Shrub 1–3 m high; stems glabrous or sometimes with minute hairs. Leaves 10–75 mm long, 1–12 mm wide. Bracts brown or green, involucral bracts often hairy outside, subtending bracts usually partially hairy outside. Flowers densely hairy outside towards base, less densely hairy above, sometimes almost glabrous on sepals; female flowers with floral tube 2.5–3 mm long. Flowers Jun.–Dec.
CVU, EGL, EGU, GipP, GGr, HFE, HNF, HSF, MonT, OtP, OtR, Strz, VAlp, VRiv, VVP. Also NSW, Tas. Mainly occurring at altitudes below 1000 m, often growing along streams and in wet forests.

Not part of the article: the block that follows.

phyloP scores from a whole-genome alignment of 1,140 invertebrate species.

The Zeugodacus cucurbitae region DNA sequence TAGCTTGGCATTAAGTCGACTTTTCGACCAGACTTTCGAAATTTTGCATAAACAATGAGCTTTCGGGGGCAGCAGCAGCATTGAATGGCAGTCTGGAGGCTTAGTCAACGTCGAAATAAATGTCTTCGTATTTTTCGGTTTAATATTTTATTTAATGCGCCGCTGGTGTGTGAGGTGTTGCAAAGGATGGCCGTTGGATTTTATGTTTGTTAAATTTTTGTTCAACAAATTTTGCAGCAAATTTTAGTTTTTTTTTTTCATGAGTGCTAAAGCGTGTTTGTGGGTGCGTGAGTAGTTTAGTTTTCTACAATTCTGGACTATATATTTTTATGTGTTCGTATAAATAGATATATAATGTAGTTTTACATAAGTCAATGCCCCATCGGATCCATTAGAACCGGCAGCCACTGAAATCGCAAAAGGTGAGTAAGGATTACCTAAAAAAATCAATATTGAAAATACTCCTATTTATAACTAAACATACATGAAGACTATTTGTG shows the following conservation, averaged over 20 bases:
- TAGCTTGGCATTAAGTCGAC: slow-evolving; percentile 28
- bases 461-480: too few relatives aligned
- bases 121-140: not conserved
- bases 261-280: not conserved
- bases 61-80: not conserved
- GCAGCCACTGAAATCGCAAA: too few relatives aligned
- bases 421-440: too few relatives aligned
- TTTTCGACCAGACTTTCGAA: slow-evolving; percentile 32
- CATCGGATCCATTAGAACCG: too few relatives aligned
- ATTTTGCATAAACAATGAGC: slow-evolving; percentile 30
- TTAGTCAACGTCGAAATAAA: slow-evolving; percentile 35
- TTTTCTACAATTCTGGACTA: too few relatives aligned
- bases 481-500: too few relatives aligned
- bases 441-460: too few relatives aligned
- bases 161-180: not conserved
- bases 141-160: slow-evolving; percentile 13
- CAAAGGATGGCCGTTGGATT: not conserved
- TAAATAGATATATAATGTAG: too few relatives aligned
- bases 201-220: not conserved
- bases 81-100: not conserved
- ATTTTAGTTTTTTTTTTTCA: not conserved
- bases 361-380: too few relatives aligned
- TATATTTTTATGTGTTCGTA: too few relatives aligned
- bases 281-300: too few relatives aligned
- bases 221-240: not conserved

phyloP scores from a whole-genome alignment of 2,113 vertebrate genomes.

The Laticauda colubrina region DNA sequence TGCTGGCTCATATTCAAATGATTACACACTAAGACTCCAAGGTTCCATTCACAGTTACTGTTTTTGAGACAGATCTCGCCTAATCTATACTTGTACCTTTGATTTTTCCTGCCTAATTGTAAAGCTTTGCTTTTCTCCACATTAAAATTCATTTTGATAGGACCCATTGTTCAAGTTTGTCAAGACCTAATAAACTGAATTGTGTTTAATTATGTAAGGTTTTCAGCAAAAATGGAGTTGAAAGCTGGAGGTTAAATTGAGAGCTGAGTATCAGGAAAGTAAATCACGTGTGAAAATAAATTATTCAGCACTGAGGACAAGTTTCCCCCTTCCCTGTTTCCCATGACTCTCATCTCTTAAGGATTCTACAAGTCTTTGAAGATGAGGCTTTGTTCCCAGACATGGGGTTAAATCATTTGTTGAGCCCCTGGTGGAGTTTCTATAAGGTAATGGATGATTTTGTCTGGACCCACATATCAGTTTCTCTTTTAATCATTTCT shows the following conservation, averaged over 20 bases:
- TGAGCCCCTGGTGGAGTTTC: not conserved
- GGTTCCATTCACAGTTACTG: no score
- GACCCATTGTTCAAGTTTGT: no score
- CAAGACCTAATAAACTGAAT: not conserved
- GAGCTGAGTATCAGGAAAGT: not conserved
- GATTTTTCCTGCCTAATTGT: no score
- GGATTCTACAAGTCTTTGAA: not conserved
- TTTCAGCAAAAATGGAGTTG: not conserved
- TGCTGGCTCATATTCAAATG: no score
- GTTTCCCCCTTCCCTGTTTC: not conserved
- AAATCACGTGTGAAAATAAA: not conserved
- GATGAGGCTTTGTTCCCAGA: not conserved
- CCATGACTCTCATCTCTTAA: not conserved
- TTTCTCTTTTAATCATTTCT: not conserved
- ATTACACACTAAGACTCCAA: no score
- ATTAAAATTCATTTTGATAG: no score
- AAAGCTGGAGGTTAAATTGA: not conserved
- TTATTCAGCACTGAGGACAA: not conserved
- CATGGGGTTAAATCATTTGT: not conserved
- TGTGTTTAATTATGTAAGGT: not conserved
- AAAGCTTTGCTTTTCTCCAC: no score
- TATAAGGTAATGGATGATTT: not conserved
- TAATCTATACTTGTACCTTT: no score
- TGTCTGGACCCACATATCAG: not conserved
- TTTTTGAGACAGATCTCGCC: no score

Characterized by axillary flower heads with small, papery bracts, and usually (but not always) by long narrow leaves. Although most plants have glabrous stems, a variant from southern Victoria (from Mt Macedon to Thomson River) has stems with minute (less than 0.1 mm long) hairs.
The common names refer to the use of the tough fibrous bark for string by indigenous people and early settlers.
|Bioregion||Occurrence status||Establishment means|
|Victorian Volcanic Plain||present||native|
|Central Victorian Uplands||present||native|
|East Gippsland Lowlands||present||native|
|East Gippsland Uplands||present||native|
|New South Wales|